Many Shires, particularly along the coastal strip, do not allow camping outside of authorised areas. Inland Shires are much more accommodating.

We do seek out private places to camp - old gravel pits, old roads that diverge far enough away from the current road, tracks alongside water courses.

Motherhen
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Follow Up By: cloudseeker - Wednesday, Jan 23, 2013 at 03:45

Wednesday, Jan 23, 2013 at 03:45
It's interesting how in the US there's so much public land (I guess) relative to Australia. I sort of thought most of Australia was bush, and free to roam in. Twenty million people in land that size, you'd think there's space.
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Follow Up By: Motherhen - Wednesday, Jan 23, 2013 at 10:54

Wednesday, Jan 23, 2013 at 10:54
Hi Cloudseeker

Even crown land is under the control of some body - who may or may not permit camping. Generally, up to thirty metres from the road centre is considered road reserve, and stopping within this if need be is acceptable.

Once it was easy to pull over and stop for the night, but increasing pressure of numbers and a few that leave an unsightly mess have made this harder.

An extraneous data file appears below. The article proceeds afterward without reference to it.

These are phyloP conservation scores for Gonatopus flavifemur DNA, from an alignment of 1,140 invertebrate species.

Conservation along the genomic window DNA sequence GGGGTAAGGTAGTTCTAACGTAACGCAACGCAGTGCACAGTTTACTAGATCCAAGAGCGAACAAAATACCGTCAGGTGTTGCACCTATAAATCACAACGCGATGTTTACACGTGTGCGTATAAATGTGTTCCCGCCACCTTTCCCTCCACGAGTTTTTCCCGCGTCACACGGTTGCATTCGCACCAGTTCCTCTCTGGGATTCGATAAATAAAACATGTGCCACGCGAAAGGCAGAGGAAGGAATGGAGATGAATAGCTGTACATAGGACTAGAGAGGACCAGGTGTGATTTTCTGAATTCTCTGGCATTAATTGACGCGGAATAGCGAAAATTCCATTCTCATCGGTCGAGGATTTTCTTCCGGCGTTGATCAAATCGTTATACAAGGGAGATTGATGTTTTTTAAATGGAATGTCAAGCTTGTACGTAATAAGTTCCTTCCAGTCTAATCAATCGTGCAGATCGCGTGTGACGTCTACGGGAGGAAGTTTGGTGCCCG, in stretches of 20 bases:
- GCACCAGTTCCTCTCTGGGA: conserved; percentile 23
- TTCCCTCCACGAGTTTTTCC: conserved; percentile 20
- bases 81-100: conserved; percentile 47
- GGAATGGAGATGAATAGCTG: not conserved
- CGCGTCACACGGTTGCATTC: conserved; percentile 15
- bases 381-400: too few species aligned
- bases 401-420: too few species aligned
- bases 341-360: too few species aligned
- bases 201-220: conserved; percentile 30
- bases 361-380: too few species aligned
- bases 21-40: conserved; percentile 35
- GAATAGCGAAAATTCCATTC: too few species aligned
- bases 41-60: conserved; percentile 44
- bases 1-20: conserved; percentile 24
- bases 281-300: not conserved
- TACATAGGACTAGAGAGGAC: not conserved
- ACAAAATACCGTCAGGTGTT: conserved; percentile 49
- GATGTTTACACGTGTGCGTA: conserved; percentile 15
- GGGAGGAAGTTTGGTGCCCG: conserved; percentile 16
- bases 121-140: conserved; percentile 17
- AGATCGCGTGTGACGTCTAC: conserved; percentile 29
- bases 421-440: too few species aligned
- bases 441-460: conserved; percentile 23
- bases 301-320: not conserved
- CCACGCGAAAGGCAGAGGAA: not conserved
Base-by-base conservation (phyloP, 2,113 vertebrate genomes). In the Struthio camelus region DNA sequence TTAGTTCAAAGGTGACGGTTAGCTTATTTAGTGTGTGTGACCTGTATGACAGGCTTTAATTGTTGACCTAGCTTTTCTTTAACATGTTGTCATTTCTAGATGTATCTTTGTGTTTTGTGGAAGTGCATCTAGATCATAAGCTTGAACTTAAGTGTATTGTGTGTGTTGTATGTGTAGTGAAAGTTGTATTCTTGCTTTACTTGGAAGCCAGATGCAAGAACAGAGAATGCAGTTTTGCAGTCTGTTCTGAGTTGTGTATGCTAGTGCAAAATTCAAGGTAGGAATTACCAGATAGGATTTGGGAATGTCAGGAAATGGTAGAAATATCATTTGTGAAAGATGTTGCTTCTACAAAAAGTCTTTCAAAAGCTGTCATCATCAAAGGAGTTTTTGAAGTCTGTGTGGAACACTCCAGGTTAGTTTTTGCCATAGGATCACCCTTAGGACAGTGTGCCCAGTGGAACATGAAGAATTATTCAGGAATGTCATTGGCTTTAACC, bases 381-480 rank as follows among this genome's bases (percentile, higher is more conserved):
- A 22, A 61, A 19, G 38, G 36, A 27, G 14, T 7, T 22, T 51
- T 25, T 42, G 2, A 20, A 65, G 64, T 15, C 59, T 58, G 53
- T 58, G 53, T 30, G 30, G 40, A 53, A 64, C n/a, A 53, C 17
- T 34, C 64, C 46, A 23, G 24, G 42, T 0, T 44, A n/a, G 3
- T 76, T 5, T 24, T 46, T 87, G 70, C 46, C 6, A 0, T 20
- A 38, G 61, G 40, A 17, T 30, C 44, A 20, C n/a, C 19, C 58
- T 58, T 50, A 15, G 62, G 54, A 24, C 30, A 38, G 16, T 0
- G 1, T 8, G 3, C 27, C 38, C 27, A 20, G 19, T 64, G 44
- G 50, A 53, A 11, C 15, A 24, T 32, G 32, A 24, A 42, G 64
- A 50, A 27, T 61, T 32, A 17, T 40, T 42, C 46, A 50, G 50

Having said all of that, we do not find it difficult to find somewhere quiet for the night most of the time, particularly in the vast state of WA.

For more populated areas such as near the eastern seaboard, we often resort to the well known publication Camps Australia Wide (available through the ExplorOz bookshop) to find somewhere legal to stop for the night. There are many designated free and low cost campsites, and some roadside rest areas are suitable too.

In WA on the highways in the north west and the south east of the state, Main Roads provide a number of rest areas a reasonable distance away from the highway with a pit toilet and often a dump point for stopping overnight.

Mh
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Follow Up By: Member - Duncan W (WA) - Wednesday, Jan 23, 2013 at 11:13

Wednesday, Jan 23, 2013 at 11:13
Some of the other issues are mining leases, and fenced lands. Great tracks of what appear to be bush as observed from the side of the road are leased lands and are often fenced so pulling over into a nice patch of bush can be problo9matic at times. Nowithstanding, as mentioned above if you do find an accessible spot and pull well off the road, (don't get bogged if it's been raining), out of sight you can usually be ok.